August 9, 2020
Seven shots rang out, a half dozen or so police cars, detectives, ambulances, and a fire truck rolled up a block away. Knowing immediately that another shooting had taken place mere yards away – it dawned on me that all of the protesting and marching in the world can’t proclaim or make true a reality that it’s hard for even the most ardent supporters to believe. If Black Lives Matter so much why do they seem so indispensable to us?
The year started off with the tragic murder at the corner bodega 1 Dead 2 Injured in Mid-day Shooting. Seven months later, thousands of protesters marching to end police brutality, youngsters literally taking it to the streets, and on Sunday evening, at 6:59 PM the eerie sound of gunshots rang through the neighborhood at the intersection of 24th and Franklin Streets NE. I heard Rev Al Sharpton during a recent speech, plead to an audience that if we want anyone else to believe Black lives matter – we have to stop the violence against ourselves. In the heat of the moment that makes perfect sense. But it’s deeper than that. We have to get past whether Black lives matter and understand that Black lives have value!
I don’t know what happened to cause one person to roll up on another and decide that firing seven shots at them was the answer. Nor, do I know why it continues to happen in my neighborhood, which on the surface is mainly quiet and unassuming. But when you devalue something it becomes an “it”. It needs to be dealt with. It needs to be put down.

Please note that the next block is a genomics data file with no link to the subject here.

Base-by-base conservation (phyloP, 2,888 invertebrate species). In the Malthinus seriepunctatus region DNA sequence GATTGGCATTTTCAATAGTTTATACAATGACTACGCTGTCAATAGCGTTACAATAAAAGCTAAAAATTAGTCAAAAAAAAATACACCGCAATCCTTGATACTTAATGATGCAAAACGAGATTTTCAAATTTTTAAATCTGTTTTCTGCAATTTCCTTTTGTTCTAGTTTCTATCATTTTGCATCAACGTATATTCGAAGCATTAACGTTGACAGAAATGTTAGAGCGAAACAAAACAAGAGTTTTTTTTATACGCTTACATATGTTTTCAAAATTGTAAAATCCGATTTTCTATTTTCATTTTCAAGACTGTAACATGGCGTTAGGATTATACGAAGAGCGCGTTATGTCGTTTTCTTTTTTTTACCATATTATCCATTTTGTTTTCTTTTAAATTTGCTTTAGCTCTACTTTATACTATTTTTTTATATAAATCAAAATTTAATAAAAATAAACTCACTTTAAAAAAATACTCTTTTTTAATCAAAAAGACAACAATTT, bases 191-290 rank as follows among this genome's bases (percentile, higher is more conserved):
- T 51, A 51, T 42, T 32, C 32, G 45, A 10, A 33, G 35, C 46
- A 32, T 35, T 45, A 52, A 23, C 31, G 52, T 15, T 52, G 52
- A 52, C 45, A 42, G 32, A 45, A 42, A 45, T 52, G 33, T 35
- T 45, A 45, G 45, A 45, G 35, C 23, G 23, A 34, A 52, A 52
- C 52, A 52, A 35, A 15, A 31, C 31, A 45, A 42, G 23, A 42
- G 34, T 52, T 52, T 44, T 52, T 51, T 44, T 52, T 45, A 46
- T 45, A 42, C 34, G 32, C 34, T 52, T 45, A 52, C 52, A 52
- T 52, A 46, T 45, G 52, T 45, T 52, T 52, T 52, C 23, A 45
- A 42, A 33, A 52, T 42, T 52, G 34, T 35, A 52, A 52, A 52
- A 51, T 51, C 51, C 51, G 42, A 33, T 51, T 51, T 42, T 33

The only “it” we should be focusing on is the “it” that has allowed a pandemic to sweep through our neighborhoods and people of color. The “it” that puts us on the front lives as “essential workers” while they rest and work comfortably from home. The same “it” that now threatens to cut off much-needed relief and financial support to get the nation through the pandemic “it” allowed to spread further than any other country. The same “it” that says a white person with a high school diploma is worth more economically and financially than a person of color with an advanced degree. Or maybe it’s the “it” that keeps people of color from accumulating generational wealth.
If we can’t stop shooting or killing each other, can we at least get a moratorium or temporary cease-fire and focus our target on the real enemy and causes of our anguish? Cause, believe me, we’ve been killing each other for a couple of generations now and it really hasn’t worked. The late Representative Elijah Cummings was often quoted with the the phrase “we’re better than this”. It’s time to prove it.